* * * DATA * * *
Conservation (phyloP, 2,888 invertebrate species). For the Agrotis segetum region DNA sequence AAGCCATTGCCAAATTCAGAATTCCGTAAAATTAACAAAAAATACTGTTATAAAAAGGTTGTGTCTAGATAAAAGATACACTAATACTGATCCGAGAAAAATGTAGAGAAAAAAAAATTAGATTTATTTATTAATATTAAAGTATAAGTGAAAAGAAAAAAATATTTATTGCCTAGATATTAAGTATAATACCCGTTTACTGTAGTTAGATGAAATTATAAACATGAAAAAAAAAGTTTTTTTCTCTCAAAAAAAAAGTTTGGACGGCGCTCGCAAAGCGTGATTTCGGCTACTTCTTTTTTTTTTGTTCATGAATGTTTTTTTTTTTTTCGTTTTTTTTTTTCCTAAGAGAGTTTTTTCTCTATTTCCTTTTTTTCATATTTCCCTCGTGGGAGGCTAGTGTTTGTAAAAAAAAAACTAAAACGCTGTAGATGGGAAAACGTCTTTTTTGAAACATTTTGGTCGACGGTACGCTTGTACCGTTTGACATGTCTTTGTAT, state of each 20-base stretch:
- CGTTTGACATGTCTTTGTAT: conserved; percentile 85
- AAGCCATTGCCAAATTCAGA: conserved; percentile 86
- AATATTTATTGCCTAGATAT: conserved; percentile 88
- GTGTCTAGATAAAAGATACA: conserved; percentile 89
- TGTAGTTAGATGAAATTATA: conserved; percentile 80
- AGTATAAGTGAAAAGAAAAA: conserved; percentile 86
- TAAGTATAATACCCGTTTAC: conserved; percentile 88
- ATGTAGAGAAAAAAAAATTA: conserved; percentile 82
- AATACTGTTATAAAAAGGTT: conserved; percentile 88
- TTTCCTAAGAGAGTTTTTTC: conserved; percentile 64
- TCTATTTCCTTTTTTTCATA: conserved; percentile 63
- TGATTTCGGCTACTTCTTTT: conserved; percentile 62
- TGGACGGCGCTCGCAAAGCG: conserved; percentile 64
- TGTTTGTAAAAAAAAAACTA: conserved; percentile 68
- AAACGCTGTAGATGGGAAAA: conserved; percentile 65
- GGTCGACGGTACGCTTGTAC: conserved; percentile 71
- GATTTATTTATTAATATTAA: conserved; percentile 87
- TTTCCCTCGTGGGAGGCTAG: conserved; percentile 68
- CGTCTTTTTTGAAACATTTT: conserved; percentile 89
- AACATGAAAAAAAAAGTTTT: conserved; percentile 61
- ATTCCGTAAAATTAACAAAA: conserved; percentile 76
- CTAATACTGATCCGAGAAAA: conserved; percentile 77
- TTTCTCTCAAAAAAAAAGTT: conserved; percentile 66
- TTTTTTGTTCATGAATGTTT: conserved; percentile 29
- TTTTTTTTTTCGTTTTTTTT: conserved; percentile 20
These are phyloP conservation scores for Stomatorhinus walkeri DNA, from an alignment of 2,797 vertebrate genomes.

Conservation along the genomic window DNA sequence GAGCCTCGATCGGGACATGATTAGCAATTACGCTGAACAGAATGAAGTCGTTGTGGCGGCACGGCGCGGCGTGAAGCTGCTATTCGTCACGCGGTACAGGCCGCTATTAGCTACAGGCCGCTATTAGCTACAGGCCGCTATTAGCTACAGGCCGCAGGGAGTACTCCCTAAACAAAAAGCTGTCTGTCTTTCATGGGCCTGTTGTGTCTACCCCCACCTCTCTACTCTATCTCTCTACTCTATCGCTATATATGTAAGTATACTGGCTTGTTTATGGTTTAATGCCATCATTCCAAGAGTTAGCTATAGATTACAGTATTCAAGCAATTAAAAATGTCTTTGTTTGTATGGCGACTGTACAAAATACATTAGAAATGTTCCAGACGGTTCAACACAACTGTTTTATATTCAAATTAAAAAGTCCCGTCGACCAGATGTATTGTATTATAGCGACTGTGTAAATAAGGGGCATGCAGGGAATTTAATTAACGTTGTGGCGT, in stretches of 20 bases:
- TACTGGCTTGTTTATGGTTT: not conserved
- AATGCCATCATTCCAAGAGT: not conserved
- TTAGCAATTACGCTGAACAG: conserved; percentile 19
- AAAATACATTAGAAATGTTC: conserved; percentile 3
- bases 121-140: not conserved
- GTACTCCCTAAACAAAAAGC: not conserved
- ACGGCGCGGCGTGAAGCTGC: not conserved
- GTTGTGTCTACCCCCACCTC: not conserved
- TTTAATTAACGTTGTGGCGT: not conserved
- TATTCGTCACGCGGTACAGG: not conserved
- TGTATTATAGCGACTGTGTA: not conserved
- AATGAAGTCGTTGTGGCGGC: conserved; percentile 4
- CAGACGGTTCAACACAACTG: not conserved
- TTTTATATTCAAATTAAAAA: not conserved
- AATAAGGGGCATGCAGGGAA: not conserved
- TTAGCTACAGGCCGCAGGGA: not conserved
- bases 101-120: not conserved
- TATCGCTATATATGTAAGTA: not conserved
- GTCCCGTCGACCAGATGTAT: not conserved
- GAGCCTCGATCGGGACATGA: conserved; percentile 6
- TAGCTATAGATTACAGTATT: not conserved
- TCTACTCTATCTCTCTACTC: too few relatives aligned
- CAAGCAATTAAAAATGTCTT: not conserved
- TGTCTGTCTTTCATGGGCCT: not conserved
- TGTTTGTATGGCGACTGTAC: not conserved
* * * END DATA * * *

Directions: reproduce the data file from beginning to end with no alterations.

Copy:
Conservation (phyloP, 2,888 invertebrate species). For the Agrotis segetum region DNA sequence AAGCCATTGCCAAATTCAGAATTCCGTAAAATTAACAAAAAATACTGTTATAAAAAGGTTGTGTCTAGATAAAAGATACACTAATACTGATCCGAGAAAAATGTAGAGAAAAAAAAATTAGATTTATTTATTAATATTAAAGTATAAGTGAAAAGAAAAAAATATTTATTGCCTAGATATTAAGTATAATACCCGTTTACTGTAGTTAGATGAAATTATAAACATGAAAAAAAAAGTTTTTTTCTCTCAAAAAAAAAGTTTGGACGGCGCTCGCAAAGCGTGATTTCGGCTACTTCTTTTTTTTTTGTTCATGAATGTTTTTTTTTTTTTCGTTTTTTTTTTTCCTAAGAGAGTTTTTTCTCTATTTCCTTTTTTTCATATTTCCCTCGTGGGAGGCTAGTGTTTGTAAAAAAAAAACTAAAACGCTGTAGATGGGAAAACGTCTTTTTTGAAACATTTTGGTCGACGGTACGCTTGTACCGTTTGACATGTCTTTGTAT, state of each 20-base stretch:
- CGTTTGACATGTCTTTGTAT: conserved; percentile 85
- AAGCCATTGCCAAATTCAGA: conserved; percentile 86
- AATATTTATTGCCTAGATAT: conserved; percentile 88
- GTGTCTAGATAAAAGATACA: conserved; percentile 89
- TGTAGTTAGATGAAATTATA: conserved; percentile 80
- AGTATAAGTGAAAAGAAAAA: conserved; percentile 86
- TAAGTATAATACCCGTTTAC: conserved; percentile 88
- ATGTAGAGAAAAAAAAATTA: conserved; percentile 82
- AATACTGTTATAAAAAGGTT: conserved; percentile 88
- TTTCCTAAGAGAGTTTTTTC: conserved; percentile 64
- TCTATTTCCTTTTTTTCATA: conserved; percentile 63
- TGATTTCGGCTACTTCTTTT: conserved; percentile 62
- TGGACGGCGCTCGCAAAGCG: conserved; percentile 64
- TGTTTGTAAAAAAAAAACTA: conserved; percentile 68
- AAACGCTGTAGATGGGAAAA: conserved; percentile 65
- GGTCGACGGTACGCTTGTAC: conserved; percentile 71
- GATTTATTTATTAATATTAA: conserved; percentile 87
- TTTCCCTCGTGGGAGGCTAG: conserved; percentile 68
- CGTCTTTTTTGAAACATTTT: conserved; percentile 89
- AACATGAAAAAAAAAGTTTT: conserved; percentile 61
- ATTCCGTAAAATTAACAAAA: conserved; percentile 76
- CTAATACTGATCCGAGAAAA: conserved; percentile 77
- TTTCTCTCAAAAAAAAAGTT: conserved; percentile 66
- TTTTTTGTTCATGAATGTTT: conserved; percentile 29
- TTTTTTTTTTCGTTTTTTTT: conserved; percentile 20
These are phyloP conservation scores for Stomatorhinus walkeri DNA, from an alignment of 2,797 vertebrate genomes.

Conservation along the genomic window DNA sequence GAGCCTCGATCGGGACATGATTAGCAATTACGCTGAACAGAATGAAGTCGTTGTGGCGGCACGGCGCGGCGTGAAGCTGCTATTCGTCACGCGGTACAGGCCGCTATTAGCTACAGGCCGCTATTAGCTACAGGCCGCTATTAGCTACAGGCCGCAGGGAGTACTCCCTAAACAAAAAGCTGTCTGTCTTTCATGGGCCTGTTGTGTCTACCCCCACCTCTCTACTCTATCTCTCTACTCTATCGCTATATATGTAAGTATACTGGCTTGTTTATGGTTTAATGCCATCATTCCAAGAGTTAGCTATAGATTACAGTATTCAAGCAATTAAAAATGTCTTTGTTTGTATGGCGACTGTACAAAATACATTAGAAATGTTCCAGACGGTTCAACACAACTGTTTTATATTCAAATTAAAAAGTCCCGTCGACCAGATGTATTGTATTATAGCGACTGTGTAAATAAGGGGCATGCAGGGAATTTAATTAACGTTGTGGCGT, in stretches of 20 bases:
- TACTGGCTTGTTTATGGTTT: not conserved
- AATGCCATCATTCCAAGAGT: not conserved
- TTAGCAATTACGCTGAACAG: conserved; percentile 19
- AAAATACATTAGAAATGTTC: conserved; percentile 3
- bases 121-140: not conserved
- GTACTCCCTAAACAAAAAGC: not conserved
- ACGGCGCGGCGTGAAGCTGC: not conserved
- GTTGTGTCTACCCCCACCTC: not conserved
- TTTAATTAACGTTGTGGCGT: not conserved
- TATTCGTCACGCGGTACAGG: not conserved
- TGTATTATAGCGACTGTGTA: not conserved
- AATGAAGTCGTTGTGGCGGC: conserved; percentile 4
- CAGACGGTTCAACACAACTG: not conserved
- TTTTATATTCAAATTAAAAA: not conserved
- AATAAGGGGCATGCAGGGAA: not conserved
- TTAGCTACAGGCCGCAGGGA: not conserved
- bases 101-120: not conserved
- TATCGCTATATATGTAAGTA: not conserved
- GTCCCGTCGACCAGATGTAT: not conserved
- GAGCCTCGATCGGGACATGA: conserved; percentile 6
- TAGCTATAGATTACAGTATT: not conserved
- TCTACTCTATCTCTCTACTC: too few relatives aligned
- CAAGCAATTAAAAATGTCTT: not conserved
- TGTCTGTCTTTCATGGGCCT: not conserved
- TGTTTGTATGGCGACTGTAC: not conserved